When filing a trade mark application, many don’t want to think about what can happen if things go wrong and an opposition is filed. However, it is essential that you are aware of the process and are therefore in the know as to how an opposition will proceed.
With the EU opposition process, the key difference from the UK opposition period is the filing of the opposition arguments. In the EU, the first step is to file the Notice of Opposition. This details both sides details and the basis of the opposition but not the actual arguments and substantial detail of the opposition. This comes later.
Once the Notice of Opposition is filed and the opposition period comes to an end, the EU Intellectual Property Office (EUIPO) confirms the opposition’s admissibility. With this, the Office are not confirming that the opposition will be successful but it will check that the marks listed as the basis of the opposition are valid and that all the admin requirements have been complied with.
Cooling off period
Another addition that doesn’t exist within the UK process, the cooling off period is a two month period designed to encourage the parties to resolve the dispute without the need to proceed with the opposition. This period can be extended if both parties consent, which can be helpful if both parties are on course to come to a compromise. There isn’t a requirement to engage during the period but it is recommended to ensure you are doing your best to avoid an opposition if its not necessary.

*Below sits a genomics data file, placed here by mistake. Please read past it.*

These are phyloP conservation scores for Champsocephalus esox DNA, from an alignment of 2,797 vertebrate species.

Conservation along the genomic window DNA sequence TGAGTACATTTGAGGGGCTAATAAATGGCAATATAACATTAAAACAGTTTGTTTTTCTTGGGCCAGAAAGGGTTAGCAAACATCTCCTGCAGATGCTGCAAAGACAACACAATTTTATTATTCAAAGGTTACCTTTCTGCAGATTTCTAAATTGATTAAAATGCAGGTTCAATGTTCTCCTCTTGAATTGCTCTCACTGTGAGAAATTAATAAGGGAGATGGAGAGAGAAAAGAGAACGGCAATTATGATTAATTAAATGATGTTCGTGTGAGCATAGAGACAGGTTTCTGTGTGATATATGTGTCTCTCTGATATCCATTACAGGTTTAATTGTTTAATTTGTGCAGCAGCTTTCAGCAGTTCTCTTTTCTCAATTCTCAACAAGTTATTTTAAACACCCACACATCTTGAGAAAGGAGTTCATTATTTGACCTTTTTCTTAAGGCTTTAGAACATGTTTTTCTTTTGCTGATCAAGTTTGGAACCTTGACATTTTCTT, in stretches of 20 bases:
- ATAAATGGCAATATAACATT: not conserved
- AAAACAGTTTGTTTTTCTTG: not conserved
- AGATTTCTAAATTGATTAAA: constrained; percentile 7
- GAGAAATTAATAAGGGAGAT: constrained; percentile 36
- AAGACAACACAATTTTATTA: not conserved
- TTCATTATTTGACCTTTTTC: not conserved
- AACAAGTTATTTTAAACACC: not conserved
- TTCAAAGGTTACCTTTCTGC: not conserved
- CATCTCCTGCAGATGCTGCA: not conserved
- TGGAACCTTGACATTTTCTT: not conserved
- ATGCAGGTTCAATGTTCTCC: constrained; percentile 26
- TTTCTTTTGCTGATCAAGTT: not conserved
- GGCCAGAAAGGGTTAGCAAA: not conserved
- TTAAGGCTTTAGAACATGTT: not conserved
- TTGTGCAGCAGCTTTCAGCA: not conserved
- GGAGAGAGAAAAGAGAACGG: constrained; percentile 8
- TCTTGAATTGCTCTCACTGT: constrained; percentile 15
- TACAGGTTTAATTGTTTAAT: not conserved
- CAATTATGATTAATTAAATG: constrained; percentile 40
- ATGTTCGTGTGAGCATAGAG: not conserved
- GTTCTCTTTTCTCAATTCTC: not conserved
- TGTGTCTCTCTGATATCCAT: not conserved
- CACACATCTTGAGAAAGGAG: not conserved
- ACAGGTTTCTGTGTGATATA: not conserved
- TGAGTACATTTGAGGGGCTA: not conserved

Submission of arguments
If the cooling off period has not resolved the matter, the adversarial proceedings begin. The opposer will be granted a two month period to submit their statement of grounds and the applicant the same time period to respond. The opposer will be granted the opportunity to submit evidence in response to the defence if necessary.
Once the arguments are submitted, the EUIPO will make their decision. This decision will be issued in full to both parties and both parties have the opportunity to appeal this if they have been adversely affected. The decision will also include a fee award by the EUIPO to the winning party which must be paid by the losing party. This is fixed on a scale and will depend on a number of factors.
If you have received a challenge against your application or you wish to challenge another’s application, get in touch with the Lawdit team today who will take the matter off your hands!